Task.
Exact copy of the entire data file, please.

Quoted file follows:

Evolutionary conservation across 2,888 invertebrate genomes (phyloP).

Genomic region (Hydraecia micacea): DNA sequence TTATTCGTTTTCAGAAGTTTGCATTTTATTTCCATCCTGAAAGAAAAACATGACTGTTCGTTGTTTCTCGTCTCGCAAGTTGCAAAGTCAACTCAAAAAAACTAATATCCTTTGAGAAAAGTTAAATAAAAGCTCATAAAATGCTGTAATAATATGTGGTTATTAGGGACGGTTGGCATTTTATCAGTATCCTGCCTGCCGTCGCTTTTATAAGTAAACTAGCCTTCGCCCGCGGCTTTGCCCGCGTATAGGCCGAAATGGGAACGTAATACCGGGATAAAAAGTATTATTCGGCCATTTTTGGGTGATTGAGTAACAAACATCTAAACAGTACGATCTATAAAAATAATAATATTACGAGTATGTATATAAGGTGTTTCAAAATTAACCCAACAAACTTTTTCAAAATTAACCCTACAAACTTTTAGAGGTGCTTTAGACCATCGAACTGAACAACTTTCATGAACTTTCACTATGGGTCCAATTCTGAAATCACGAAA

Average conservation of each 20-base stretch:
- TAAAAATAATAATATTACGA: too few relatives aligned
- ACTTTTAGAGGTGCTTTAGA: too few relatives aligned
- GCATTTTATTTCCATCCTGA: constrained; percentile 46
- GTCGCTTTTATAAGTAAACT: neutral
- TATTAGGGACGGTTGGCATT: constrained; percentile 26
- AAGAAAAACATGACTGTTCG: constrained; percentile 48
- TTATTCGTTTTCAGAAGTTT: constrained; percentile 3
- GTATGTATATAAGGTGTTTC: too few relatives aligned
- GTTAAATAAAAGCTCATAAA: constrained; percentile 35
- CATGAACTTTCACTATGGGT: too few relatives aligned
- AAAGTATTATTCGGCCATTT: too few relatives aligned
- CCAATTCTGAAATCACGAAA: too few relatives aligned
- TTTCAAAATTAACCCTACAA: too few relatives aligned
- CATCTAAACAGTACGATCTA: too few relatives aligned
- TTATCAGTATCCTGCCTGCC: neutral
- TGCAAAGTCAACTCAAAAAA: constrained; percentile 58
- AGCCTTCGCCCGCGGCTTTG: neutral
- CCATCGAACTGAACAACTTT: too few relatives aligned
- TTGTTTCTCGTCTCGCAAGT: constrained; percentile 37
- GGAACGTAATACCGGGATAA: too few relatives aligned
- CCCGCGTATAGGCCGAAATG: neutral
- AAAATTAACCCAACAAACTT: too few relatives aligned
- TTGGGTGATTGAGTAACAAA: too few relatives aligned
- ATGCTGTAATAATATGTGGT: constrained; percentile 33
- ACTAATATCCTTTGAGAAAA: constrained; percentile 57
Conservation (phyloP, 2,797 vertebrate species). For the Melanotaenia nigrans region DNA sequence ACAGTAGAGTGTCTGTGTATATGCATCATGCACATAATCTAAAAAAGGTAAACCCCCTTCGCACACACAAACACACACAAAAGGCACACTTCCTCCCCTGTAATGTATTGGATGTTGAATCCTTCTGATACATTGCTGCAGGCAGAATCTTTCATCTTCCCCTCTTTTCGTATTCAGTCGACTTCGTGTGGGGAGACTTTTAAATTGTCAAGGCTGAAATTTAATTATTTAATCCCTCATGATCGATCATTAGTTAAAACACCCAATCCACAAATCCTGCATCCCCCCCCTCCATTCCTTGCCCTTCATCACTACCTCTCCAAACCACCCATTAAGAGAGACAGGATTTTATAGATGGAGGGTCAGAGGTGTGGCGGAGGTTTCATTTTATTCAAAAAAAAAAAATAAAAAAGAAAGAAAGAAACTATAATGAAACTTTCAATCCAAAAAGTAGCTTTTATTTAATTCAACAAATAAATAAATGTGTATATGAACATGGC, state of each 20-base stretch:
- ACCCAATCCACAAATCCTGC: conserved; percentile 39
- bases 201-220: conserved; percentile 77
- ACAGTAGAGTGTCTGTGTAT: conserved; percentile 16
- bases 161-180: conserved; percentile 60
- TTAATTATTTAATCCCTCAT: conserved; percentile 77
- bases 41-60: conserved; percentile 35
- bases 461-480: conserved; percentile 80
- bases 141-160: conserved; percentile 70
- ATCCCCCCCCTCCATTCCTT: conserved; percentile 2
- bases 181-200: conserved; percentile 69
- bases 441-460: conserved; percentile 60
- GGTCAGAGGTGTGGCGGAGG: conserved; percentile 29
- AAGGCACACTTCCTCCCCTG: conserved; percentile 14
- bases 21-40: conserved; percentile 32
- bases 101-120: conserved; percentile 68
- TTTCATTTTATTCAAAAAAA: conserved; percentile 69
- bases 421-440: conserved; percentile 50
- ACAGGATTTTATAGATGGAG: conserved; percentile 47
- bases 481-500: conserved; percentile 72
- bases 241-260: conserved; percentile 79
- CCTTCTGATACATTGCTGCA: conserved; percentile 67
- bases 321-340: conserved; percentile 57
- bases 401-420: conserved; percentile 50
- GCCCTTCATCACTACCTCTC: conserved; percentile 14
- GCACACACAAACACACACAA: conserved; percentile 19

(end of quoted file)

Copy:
Evolutionary conservation across 2,888 invertebrate genomes (phyloP).

Genomic region (Hydraecia micacea): DNA sequence TTATTCGTTTTCAGAAGTTTGCATTTTATTTCCATCCTGAAAGAAAAACATGACTGTTCGTTGTTTCTCGTCTCGCAAGTTGCAAAGTCAACTCAAAAAAACTAATATCCTTTGAGAAAAGTTAAATAAAAGCTCATAAAATGCTGTAATAATATGTGGTTATTAGGGACGGTTGGCATTTTATCAGTATCCTGCCTGCCGTCGCTTTTATAAGTAAACTAGCCTTCGCCCGCGGCTTTGCCCGCGTATAGGCCGAAATGGGAACGTAATACCGGGATAAAAAGTATTATTCGGCCATTTTTGGGTGATTGAGTAACAAACATCTAAACAGTACGATCTATAAAAATAATAATATTACGAGTATGTATATAAGGTGTTTCAAAATTAACCCAACAAACTTTTTCAAAATTAACCCTACAAACTTTTAGAGGTGCTTTAGACCATCGAACTGAACAACTTTCATGAACTTTCACTATGGGTCCAATTCTGAAATCACGAAA

Average conservation of each 20-base stretch:
- TAAAAATAATAATATTACGA: too few relatives aligned
- ACTTTTAGAGGTGCTTTAGA: too few relatives aligned
- GCATTTTATTTCCATCCTGA: constrained; percentile 46
- GTCGCTTTTATAAGTAAACT: neutral
- TATTAGGGACGGTTGGCATT: constrained; percentile 26
- AAGAAAAACATGACTGTTCG: constrained; percentile 48
- TTATTCGTTTTCAGAAGTTT: constrained; percentile 3
- GTATGTATATAAGGTGTTTC: too few relatives aligned
- GTTAAATAAAAGCTCATAAA: constrained; percentile 35
- CATGAACTTTCACTATGGGT: too few relatives aligned
- AAAGTATTATTCGGCCATTT: too few relatives aligned
- CCAATTCTGAAATCACGAAA: too few relatives aligned
- TTTCAAAATTAACCCTACAA: too few relatives aligned
- CATCTAAACAGTACGATCTA: too few relatives aligned
- TTATCAGTATCCTGCCTGCC: neutral
- TGCAAAGTCAACTCAAAAAA: constrained; percentile 58
- AGCCTTCGCCCGCGGCTTTG: neutral
- CCATCGAACTGAACAACTTT: too few relatives aligned
- TTGTTTCTCGTCTCGCAAGT: constrained; percentile 37
- GGAACGTAATACCGGGATAA: too few relatives aligned
- CCCGCGTATAGGCCGAAATG: neutral
- AAAATTAACCCAACAAACTT: too few relatives aligned
- TTGGGTGATTGAGTAACAAA: too few relatives aligned
- ATGCTGTAATAATATGTGGT: constrained; percentile 33
- ACTAATATCCTTTGAGAAAA: constrained; percentile 57
Conservation (phyloP, 2,797 vertebrate species). For the Melanotaenia nigrans region DNA sequence ACAGTAGAGTGTCTGTGTATATGCATCATGCACATAATCTAAAAAAGGTAAACCCCCTTCGCACACACAAACACACACAAAAGGCACACTTCCTCCCCTGTAATGTATTGGATGTTGAATCCTTCTGATACATTGCTGCAGGCAGAATCTTTCATCTTCCCCTCTTTTCGTATTCAGTCGACTTCGTGTGGGGAGACTTTTAAATTGTCAAGGCTGAAATTTAATTATTTAATCCCTCATGATCGATCATTAGTTAAAACACCCAATCCACAAATCCTGCATCCCCCCCCTCCATTCCTTGCCCTTCATCACTACCTCTCCAAACCACCCATTAAGAGAGACAGGATTTTATAGATGGAGGGTCAGAGGTGTGGCGGAGGTTTCATTTTATTCAAAAAAAAAAAATAAAAAAGAAAGAAAGAAACTATAATGAAACTTTCAATCCAAAAAGTAGCTTTTATTTAATTCAACAAATAAATAAATGTGTATATGAACATGGC, state of each 20-base stretch:
- ACCCAATCCACAAATCCTGC: conserved; percentile 39
- bases 201-220: conserved; percentile 77
- ACAGTAGAGTGTCTGTGTAT: conserved; percentile 16
- bases 161-180: conserved; percentile 60
- TTAATTATTTAATCCCTCAT: conserved; percentile 77
- bases 41-60: conserved; percentile 35
- bases 461-480: conserved; percentile 80
- bases 141-160: conserved; percentile 70
- ATCCCCCCCCTCCATTCCTT: conserved; percentile 2
- bases 181-200: conserved; percentile 69
- bases 441-460: conserved; percentile 60
- GGTCAGAGGTGTGGCGGAGG: conserved; percentile 29
- AAGGCACACTTCCTCCCCTG: conserved; percentile 14
- bases 21-40: conserved; percentile 32
- bases 101-120: conserved; percentile 68
- TTTCATTTTATTCAAAAAAA: conserved; percentile 69
- bases 421-440: conserved; percentile 50
- ACAGGATTTTATAGATGGAG: conserved; percentile 47
- bases 481-500: conserved; percentile 72
- bases 241-260: conserved; percentile 79
- CCTTCTGATACATTGCTGCA: conserved; percentile 67
- bases 321-340: conserved; percentile 57
- bases 401-420: conserved; percentile 50
- GCCCTTCATCACTACCTCTC: conserved; percentile 14
- GCACACACAAACACACACAA: conserved; percentile 19